Chapter 1.3

Chapter 1.3
Fundamentals of Marketing
Market and Market Identification
• All products do not appeal to all customers.
• When making new products, marketers look for
people who may have a need for their product. They
also look for people who have the ability to pay for
their product.
•All people who have similar needs and wants and who
have the ability to purchase a given product are called a
Consumer vs. Industrial Markets
• Two types of Markets:
– Consumer Market: consists of consumers who
purchase goods and services for personal use.
• Consumers are interested in the products
that will save them money, make their lives
easier, improve their appearance, create
status in the community, or provide
– Industrial Market: Known as the business-tobusiness(B-to-B) market includes all businesses
that buy products for use in their operations.
• Businesses want products that will improve
productivity, increase sales, decrease
expenses, or make their work more efficient.
Market Share
• A market is described by the total sales in a
product category.
• A company’s market share is its percentage
of the total sales volume generated by all
companies that compete in a given market.
• Knowing one’s market share helps marketers
analyze their competition and their status in a
given market.
• Market share changes all the time as new
competitors enter the market and as the size
of the market increases or decreases in
Market Share
Market Share
Target Market and Market
• Businesses know they cannot convince
everyone to buy their product.
• Businesses look for those who are most
interested in their product or service.
• This involves segmenting, or breaking down
the market into smaller groups that have
similar needs.
• Market Segmentation is the process of
classifying customers by needs and wants.
Target Market
• The group that is identified for a specific
marketing program is the target
• Without a target market, a marketing
plan has no focus.
• Identifying the target market correctly is
an important key to success.
Consumers versus Customers
• Some products may have more than
one target market.
– For example: A manufacturer of
children’s cereal know they need to target
children and parents differently.
– They have two target markets: one is the
children(consumers)and the other is the
Target Market
• What might marketers
do to reach parents
and what might the
advertising message
• When would be an
appropriate time for
marketers to advertise
the product to
– What might the
advertising message
Customer Profile
• To develop a clear picture of their
target market, businesses create a
customer profile.
– Lists information about the target market
such as age, income level, ethnic
background, occupation, attitudes,
lifestyle and geographic residence.
Marketing Mix
• The marketing mix includes the
four basic P’s:
• 1. Product
• 2. Place
• 3. Price
• 4. Promotion
Marketing Mix
• The four P’s are tools marketing
professionals or businesses use and
control in order to influence potential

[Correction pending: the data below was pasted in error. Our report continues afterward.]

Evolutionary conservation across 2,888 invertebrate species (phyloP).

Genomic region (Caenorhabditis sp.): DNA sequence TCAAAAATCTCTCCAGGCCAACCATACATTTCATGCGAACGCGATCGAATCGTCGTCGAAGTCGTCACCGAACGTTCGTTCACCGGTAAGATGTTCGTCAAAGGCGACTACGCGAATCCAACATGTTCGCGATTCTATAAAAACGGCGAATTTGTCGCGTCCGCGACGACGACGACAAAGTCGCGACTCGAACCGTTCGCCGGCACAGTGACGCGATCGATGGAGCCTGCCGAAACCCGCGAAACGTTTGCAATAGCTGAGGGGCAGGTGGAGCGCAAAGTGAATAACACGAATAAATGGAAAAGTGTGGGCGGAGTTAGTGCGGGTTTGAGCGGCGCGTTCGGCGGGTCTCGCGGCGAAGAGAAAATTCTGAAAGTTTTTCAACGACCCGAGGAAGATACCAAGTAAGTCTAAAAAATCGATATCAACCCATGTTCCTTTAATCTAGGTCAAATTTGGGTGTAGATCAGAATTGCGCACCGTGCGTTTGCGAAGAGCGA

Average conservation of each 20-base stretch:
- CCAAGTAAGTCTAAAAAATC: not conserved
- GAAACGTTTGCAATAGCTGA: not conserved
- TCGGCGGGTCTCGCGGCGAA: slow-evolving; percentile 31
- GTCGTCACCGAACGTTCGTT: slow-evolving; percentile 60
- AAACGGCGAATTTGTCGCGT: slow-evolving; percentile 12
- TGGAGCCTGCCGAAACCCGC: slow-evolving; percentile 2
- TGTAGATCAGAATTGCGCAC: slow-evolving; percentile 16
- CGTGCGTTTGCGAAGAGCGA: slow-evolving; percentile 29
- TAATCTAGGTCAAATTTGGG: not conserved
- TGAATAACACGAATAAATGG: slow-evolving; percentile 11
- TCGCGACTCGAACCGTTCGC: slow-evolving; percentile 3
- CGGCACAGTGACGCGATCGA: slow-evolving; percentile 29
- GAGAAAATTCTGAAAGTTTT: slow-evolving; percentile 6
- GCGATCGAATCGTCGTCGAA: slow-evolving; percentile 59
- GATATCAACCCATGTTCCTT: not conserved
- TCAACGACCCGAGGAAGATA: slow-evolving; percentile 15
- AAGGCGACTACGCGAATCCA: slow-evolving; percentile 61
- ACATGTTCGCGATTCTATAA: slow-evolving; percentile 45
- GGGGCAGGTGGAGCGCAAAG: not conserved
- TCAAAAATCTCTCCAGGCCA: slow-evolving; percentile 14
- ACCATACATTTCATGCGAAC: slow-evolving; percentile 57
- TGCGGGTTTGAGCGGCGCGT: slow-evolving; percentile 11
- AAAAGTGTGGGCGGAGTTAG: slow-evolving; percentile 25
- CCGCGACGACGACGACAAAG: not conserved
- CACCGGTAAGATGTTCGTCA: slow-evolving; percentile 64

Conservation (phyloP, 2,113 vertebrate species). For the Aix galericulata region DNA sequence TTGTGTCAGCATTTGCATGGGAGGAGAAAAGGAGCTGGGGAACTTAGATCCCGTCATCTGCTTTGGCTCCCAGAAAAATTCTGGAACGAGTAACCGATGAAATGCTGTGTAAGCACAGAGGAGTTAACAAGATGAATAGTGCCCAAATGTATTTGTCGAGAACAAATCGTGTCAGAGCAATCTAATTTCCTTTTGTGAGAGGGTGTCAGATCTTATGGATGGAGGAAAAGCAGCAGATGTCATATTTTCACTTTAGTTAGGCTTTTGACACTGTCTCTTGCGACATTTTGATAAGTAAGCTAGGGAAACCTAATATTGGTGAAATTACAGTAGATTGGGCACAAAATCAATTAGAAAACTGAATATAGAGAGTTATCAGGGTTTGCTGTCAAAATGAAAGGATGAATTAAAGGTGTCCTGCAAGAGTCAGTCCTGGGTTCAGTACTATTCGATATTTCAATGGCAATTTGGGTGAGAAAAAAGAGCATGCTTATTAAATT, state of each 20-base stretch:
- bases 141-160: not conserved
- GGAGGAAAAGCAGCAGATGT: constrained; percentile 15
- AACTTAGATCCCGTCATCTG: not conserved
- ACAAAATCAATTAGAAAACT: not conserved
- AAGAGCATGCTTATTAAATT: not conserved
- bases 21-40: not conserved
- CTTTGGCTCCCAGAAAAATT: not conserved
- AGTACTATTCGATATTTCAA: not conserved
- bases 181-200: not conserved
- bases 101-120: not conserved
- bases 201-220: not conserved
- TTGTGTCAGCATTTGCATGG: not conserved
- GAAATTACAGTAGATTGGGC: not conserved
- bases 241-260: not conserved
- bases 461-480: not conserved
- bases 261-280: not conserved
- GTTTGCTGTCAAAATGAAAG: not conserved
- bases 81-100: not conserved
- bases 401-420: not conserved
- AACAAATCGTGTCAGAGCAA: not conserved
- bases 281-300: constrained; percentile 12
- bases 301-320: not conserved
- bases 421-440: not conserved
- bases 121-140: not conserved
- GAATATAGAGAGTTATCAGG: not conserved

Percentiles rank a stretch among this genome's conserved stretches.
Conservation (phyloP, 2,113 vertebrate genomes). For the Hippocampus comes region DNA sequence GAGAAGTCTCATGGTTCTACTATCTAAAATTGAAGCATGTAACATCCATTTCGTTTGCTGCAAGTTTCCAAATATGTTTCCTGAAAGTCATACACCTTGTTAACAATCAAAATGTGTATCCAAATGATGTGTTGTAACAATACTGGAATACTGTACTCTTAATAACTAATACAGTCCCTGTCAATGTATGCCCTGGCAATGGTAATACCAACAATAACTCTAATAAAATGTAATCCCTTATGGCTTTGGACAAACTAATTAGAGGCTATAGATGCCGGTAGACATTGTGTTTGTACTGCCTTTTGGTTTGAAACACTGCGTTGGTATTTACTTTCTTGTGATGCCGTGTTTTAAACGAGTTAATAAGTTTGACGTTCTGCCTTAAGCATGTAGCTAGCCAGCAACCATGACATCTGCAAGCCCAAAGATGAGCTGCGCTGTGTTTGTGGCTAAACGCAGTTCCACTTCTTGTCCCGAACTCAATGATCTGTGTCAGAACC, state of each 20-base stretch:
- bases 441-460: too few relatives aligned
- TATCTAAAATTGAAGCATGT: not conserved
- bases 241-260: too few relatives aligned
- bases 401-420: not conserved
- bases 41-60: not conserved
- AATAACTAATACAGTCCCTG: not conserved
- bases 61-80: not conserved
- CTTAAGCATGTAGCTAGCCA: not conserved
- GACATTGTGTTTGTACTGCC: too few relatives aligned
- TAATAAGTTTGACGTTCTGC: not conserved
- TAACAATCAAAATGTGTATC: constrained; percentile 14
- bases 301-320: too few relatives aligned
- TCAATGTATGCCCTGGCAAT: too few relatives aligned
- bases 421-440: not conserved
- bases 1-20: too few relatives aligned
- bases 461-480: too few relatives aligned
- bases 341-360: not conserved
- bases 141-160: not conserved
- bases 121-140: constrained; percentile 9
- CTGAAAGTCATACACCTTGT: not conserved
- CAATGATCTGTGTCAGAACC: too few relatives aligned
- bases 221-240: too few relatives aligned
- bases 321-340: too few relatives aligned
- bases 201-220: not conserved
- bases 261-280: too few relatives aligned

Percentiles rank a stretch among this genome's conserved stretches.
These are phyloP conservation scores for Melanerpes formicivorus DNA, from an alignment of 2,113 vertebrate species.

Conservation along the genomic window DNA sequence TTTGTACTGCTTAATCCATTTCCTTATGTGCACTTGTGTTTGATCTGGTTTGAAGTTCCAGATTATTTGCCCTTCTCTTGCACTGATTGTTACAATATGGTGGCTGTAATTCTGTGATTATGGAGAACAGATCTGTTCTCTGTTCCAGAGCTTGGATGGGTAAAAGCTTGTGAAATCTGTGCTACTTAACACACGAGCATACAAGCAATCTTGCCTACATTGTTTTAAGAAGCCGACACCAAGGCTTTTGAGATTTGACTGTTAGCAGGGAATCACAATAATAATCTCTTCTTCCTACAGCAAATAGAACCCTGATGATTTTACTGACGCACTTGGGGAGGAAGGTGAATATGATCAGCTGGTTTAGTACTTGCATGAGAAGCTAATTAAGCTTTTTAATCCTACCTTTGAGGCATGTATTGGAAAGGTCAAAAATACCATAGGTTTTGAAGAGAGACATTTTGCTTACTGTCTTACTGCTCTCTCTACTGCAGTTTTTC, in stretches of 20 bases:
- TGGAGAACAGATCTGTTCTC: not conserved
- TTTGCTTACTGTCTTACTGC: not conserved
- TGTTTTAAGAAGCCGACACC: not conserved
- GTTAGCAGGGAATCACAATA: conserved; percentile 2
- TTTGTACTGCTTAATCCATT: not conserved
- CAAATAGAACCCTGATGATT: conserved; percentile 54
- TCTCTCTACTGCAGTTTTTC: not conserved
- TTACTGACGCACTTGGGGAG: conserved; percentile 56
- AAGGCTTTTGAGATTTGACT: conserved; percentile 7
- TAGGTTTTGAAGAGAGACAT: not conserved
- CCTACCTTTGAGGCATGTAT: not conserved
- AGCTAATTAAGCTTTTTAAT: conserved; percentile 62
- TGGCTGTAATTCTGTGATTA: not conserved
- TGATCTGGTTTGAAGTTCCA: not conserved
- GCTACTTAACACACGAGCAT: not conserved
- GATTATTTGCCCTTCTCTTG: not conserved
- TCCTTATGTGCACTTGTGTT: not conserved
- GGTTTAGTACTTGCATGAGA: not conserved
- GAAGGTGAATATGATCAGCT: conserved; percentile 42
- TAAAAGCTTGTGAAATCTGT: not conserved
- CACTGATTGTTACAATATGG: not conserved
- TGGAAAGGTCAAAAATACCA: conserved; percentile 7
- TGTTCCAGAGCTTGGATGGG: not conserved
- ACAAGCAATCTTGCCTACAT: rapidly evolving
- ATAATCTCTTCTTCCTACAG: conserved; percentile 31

• The four elements of the marketing
mix are interconnected. Actions in
one effect decisions in another.
• Each strategy involves making
decisions about the best way to reach,
satisfy, and keep cusoters and achieve
company goals.
Product Strategies
• Begins with choosing which products
to make and sell.
• A product’s features, brand name,
packaging, service, and warranty are
all part of the development.
• By developing new uses and
identifying new target markets, a
company can extend the life of a
Marketing Mix for a New Juice
Product decisions include naming
the product and deciding how to
match the target market’s need.
Tropicana’s Light n’ Healthy
brand has a third less sugar and a
third fewer calories than regular
orange juice.
Place Strategies
• The means of getting the product into
the consumer's hands is the place
factor of the marketing mix.
• Knowing where one’s customers shop
helps marketers make the place
• Place strategies determine how and
where a product will be distributed.
Marketing Mix for a New Juice
Since most people shop in
supermarkets for orange
juice, the place decision was
an easy one.
Price Strategies
• Price is what is exchanged for the
• Price Strategies should reflect what
customers are willing and able to pay
• Price strategies also include arriving at
the list price or manufacturer’s
suggested retail price, as well as
discounts, allowances, credit terms,
and payment period for industrial
Marketing Mix for a New Juice
To be competitive, Tropicana
priced its Light’n Healthy
brand in line with other
premium orange juices.
• Promotion refers to activities related
to advertising, personal selling, sales
promotion, and publicity.
• Promotional strategies deal with
how potential customers will be told
about a company’s products, including
the message, the media selecte, special
offers, and the timing of the
promotional campaign.
Marketing Mix for a New Juice
To be
Tropicana priced
its Light’n
Healthy brand in
line with other
premium orange
Marketing Mix for a New Juice
Target Market
Health Conscious
Men and Women